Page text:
Raising gasoline prices and lowering growth

(File photo: Ameer Khalifeh/Jordan News)

Yusuf Mansur

The writer is CEO of the Envision Consulting Group and former minister of state for economic affairs.

The average price of Octane-95 gasoline around the world is US$1.35 per litre. There is a considerable difference in these prices among countries. Usually, richer countries have higher prices while poorer countries and the countries that produce and export oil have much lower prices (Jordan is among the exceptions to this rule). The differences in retail prices across countries are caused by taxes and subsidies, which vary from one country to another. اضافة اعلان

The government in Jordan opted to raise the gasoline and diesel prices as of September 1, 2023. It is important from an economic perspective to figure out the standing of Jordan relative to other countries and determine whether such an action places the economy in a depressed state or not. To keep this article short, the focus is on Octane-95 gasoline.

Relative income and pricing
When analyzing and comparing prices, beyond the absolute values of gasoline prices, one needs to look at the relative income in the country and compare the price relative to income among the comparators. The relative price of Octane-95 gasoline in Jordan is 15 percent of the daily income per person, which ranks Jordan as the 12th most expensive country for gasoline in the Arab world.

In absolute numbers (i.e., in terms of the price of gasoline), Jordan is the 15th highest Arab country.  In the USA, where income is 18.2 times that of Jordan, Octane-95 gasoline is sold at US$1.09 per litre, and in some states it is as low as US$0.7 per litre. Imagine the riots and chaos in the US if the price of a litre went to US$18. Even in Germany,  where the average income is almost 12 times that of Jordan, the price is US$2 per litre, which is 1.6 percent of the average daily income there; in Jordan it is 15 percent  of the average daily income, in other words, it is 10 times as high in Jordan.

Taxation and growth
Gasoline in Jordan is heavily taxed; some say by 75 percent (but the formula is nobody’s business, it seems). On the other hand, principles of proper governance dictate that governments use taxes on fuel to fix roads, address environmental issues, and subsidize technologies. Otherwise, the taxes become a tool for additional taxation to generate more income for the government.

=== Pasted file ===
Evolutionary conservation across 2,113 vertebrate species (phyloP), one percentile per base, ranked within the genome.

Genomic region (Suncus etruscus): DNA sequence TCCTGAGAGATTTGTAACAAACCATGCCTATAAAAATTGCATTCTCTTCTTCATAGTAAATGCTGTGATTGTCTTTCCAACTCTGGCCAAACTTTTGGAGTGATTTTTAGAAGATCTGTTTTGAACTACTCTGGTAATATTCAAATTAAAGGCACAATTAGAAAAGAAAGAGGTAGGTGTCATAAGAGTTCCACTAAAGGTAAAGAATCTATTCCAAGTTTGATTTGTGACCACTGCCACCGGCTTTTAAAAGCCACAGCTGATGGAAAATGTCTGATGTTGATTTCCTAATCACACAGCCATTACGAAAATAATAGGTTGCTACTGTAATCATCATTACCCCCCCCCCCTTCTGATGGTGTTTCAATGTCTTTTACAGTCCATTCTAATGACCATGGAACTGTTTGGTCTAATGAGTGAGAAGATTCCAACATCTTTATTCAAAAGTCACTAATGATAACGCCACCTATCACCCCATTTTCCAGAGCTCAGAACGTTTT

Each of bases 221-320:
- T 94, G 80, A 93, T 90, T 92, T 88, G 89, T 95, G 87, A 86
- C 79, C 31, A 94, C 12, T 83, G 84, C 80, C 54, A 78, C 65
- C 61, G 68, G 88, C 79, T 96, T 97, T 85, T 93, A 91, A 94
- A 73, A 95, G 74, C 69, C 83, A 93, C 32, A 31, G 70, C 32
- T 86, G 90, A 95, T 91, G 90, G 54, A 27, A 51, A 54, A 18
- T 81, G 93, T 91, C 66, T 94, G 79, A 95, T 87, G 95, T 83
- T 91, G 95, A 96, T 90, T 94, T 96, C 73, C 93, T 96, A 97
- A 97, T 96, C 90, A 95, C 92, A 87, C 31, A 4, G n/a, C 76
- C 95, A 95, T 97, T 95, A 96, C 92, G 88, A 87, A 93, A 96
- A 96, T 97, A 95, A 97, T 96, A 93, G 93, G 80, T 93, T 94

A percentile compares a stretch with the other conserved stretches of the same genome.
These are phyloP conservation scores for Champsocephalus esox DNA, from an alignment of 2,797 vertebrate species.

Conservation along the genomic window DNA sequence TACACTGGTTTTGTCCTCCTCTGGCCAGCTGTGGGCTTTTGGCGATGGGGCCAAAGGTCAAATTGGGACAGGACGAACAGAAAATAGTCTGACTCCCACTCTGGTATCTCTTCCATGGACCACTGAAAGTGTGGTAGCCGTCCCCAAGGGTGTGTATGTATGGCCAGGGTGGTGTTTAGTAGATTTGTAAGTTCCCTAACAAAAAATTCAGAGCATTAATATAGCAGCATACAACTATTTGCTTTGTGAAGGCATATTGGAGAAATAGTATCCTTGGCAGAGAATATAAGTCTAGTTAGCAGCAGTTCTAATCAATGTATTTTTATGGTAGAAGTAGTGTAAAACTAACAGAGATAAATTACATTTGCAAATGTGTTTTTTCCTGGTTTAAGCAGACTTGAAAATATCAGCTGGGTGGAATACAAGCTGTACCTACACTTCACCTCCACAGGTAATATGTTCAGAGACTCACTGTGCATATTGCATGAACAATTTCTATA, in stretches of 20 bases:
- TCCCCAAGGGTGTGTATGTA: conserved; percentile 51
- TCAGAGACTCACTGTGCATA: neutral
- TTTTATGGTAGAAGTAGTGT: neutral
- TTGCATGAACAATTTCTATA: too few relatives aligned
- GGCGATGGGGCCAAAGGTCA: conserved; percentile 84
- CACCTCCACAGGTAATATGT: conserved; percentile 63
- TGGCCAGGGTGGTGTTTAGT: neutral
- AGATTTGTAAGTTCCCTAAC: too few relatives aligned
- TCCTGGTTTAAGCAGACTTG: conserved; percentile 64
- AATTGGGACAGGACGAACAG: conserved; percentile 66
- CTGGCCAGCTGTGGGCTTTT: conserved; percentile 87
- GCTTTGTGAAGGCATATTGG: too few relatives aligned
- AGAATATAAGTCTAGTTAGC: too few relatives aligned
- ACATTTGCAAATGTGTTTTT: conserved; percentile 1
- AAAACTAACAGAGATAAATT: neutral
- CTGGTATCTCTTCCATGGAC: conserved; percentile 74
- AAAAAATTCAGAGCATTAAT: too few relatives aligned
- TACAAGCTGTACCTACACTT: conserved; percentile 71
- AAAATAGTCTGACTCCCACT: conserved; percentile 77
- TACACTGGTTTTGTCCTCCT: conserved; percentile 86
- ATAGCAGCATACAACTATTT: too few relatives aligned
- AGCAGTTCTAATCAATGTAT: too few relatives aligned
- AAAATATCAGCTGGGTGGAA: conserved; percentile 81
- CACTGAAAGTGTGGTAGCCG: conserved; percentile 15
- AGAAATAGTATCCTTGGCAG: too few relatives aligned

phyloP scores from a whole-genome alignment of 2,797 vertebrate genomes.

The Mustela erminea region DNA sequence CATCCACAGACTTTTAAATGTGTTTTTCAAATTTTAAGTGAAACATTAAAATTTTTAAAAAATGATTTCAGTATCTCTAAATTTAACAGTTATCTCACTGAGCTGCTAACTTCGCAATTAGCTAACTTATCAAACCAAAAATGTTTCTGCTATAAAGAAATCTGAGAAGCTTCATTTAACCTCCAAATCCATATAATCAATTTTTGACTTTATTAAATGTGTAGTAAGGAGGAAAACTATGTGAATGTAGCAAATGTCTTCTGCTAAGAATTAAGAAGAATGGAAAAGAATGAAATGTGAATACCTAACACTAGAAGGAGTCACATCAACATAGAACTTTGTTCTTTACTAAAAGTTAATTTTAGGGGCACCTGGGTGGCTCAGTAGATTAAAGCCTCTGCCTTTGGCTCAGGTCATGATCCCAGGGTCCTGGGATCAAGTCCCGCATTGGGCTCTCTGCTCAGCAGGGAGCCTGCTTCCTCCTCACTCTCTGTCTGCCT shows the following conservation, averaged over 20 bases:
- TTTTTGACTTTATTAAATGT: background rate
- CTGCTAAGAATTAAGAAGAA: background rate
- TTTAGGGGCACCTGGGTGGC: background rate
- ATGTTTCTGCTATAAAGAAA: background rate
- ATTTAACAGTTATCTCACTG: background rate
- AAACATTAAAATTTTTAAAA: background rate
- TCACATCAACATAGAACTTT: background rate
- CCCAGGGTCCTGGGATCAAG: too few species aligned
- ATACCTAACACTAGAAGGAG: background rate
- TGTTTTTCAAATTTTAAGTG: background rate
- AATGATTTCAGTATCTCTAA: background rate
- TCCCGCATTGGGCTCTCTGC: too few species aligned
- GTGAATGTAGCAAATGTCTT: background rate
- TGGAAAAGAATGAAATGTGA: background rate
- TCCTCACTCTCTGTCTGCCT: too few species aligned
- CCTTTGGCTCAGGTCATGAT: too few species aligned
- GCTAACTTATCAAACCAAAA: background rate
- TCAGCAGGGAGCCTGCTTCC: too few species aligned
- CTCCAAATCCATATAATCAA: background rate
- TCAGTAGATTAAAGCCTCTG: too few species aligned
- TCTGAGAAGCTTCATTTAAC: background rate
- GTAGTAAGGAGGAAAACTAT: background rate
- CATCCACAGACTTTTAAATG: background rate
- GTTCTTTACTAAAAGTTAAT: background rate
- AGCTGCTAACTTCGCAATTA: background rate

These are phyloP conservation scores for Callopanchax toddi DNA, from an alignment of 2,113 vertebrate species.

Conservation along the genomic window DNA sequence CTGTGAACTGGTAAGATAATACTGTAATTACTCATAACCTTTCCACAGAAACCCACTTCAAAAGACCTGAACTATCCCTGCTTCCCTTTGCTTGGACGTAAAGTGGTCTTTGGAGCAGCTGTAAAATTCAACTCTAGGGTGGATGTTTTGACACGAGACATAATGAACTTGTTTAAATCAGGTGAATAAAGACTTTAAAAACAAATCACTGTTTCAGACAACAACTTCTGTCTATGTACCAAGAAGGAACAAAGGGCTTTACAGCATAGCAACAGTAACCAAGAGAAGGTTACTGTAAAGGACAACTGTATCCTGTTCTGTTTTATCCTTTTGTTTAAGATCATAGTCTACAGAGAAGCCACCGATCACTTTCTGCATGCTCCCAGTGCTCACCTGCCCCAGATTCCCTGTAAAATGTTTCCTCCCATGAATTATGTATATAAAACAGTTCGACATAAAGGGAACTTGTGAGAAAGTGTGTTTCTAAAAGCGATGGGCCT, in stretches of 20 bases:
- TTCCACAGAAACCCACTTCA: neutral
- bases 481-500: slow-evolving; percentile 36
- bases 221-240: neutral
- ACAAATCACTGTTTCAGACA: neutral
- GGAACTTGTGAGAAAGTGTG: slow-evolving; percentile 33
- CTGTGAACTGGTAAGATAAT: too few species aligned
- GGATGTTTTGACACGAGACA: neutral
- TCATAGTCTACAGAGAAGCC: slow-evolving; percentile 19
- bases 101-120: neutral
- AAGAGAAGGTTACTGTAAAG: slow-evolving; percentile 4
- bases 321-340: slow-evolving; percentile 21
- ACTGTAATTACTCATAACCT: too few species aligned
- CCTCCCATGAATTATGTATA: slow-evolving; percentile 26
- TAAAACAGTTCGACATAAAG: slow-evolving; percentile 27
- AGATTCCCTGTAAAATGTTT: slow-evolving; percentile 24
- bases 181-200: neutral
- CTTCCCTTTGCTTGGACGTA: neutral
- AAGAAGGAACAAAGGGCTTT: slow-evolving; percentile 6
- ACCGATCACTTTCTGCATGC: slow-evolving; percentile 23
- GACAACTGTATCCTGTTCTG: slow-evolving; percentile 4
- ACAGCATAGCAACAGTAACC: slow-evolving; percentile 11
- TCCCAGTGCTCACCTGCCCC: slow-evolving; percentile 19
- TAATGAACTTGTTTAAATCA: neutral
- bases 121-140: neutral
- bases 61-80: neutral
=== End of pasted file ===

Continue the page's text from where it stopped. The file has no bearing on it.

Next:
Furthermore, the government is supposed to provide alternatives that minimize the use of cars, such as proper pavements and marked bike routes to enable bike riding, electric and hybrid cars at subsidized rates, and proper public transport systems. All of which are monopolized in terms of provision by the government.

Although the discussion above does not address the recent rise in diesel prices, which is used in freight and production in addition to heating, it is vital to point out that raising the price of diesel will adversely affect economic growth in the country and thus possibly derail the achievement of some of the main goals of the Economic Modernization Vision. Why? There are three main categories of inputs that are used in production: capital which is machinery and manmade inputs, labour, and land, which is energy, fuel, water, and minerals. Raising the prices of all three (interest, wages, and energy prices) will not lead to encouraging investment and growth. 

To grow the economy the government must utilize economic (not accounting) principles, work with a long-term perspective, and repeal some of the hurdles already in place. Because countries are not run as companies, there should be no time to waste.

Yusuf Mansour is CEO of the Envision Consulting Group and former minister of state for economic affairs.

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